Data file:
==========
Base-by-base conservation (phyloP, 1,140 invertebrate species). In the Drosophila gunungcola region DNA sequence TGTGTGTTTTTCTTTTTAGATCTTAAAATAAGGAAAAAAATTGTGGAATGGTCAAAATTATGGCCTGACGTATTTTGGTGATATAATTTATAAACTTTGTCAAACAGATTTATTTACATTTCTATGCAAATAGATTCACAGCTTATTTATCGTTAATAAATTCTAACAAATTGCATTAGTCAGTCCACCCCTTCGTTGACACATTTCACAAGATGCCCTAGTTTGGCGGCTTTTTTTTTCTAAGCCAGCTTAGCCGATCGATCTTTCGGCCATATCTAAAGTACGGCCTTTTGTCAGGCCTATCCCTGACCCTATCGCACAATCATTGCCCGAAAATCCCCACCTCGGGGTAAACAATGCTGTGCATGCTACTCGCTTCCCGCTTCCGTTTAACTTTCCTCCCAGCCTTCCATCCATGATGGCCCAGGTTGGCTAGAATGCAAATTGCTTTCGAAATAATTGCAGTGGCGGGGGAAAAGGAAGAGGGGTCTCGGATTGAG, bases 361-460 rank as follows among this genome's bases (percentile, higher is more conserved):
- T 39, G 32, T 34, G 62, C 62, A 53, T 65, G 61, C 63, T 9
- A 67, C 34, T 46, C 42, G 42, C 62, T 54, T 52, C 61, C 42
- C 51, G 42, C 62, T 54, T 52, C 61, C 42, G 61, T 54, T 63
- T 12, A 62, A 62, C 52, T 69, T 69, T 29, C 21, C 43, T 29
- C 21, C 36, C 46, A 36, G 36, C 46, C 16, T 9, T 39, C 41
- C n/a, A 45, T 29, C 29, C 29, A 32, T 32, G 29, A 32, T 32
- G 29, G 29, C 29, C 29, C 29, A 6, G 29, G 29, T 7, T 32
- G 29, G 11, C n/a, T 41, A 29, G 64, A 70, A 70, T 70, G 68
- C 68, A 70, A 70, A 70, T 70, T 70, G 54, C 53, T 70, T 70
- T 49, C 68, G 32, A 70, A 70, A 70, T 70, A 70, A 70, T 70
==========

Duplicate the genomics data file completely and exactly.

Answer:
Base-by-base conservation (phyloP, 1,140 invertebrate species). In the Drosophila gunungcola region DNA sequence TGTGTGTTTTTCTTTTTAGATCTTAAAATAAGGAAAAAAATTGTGGAATGGTCAAAATTATGGCCTGACGTATTTTGGTGATATAATTTATAAACTTTGTCAAACAGATTTATTTACATTTCTATGCAAATAGATTCACAGCTTATTTATCGTTAATAAATTCTAACAAATTGCATTAGTCAGTCCACCCCTTCGTTGACACATTTCACAAGATGCCCTAGTTTGGCGGCTTTTTTTTTCTAAGCCAGCTTAGCCGATCGATCTTTCGGCCATATCTAAAGTACGGCCTTTTGTCAGGCCTATCCCTGACCCTATCGCACAATCATTGCCCGAAAATCCCCACCTCGGGGTAAACAATGCTGTGCATGCTACTCGCTTCCCGCTTCCGTTTAACTTTCCTCCCAGCCTTCCATCCATGATGGCCCAGGTTGGCTAGAATGCAAATTGCTTTCGAAATAATTGCAGTGGCGGGGGAAAAGGAAGAGGGGTCTCGGATTGAG, bases 361-460 rank as follows among this genome's bases (percentile, higher is more conserved):
- T 39, G 32, T 34, G 62, C 62, A 53, T 65, G 61, C 63, T 9
- A 67, C 34, T 46, C 42, G 42, C 62, T 54, T 52, C 61, C 42
- C 51, G 42, C 62, T 54, T 52, C 61, C 42, G 61, T 54, T 63
- T 12, A 62, A 62, C 52, T 69, T 69, T 29, C 21, C 43, T 29
- C 21, C 36, C 46, A 36, G 36, C 46, C 16, T 9, T 39, C 41
- C n/a, A 45, T 29, C 29, C 29, A 32, T 32, G 29, A 32, T 32
- G 29, G 29, C 29, C 29, C 29, A 6, G 29, G 29, T 7, T 32
- G 29, G 11, C n/a, T 41, A 29, G 64, A 70, A 70, T 70, G 68
- C 68, A 70, A 70, A 70, T 70, T 70, G 54, C 53, T 70, T 70
- T 49, C 68, G 32, A 70, A 70, A 70, T 70, A 70, A 70, T 70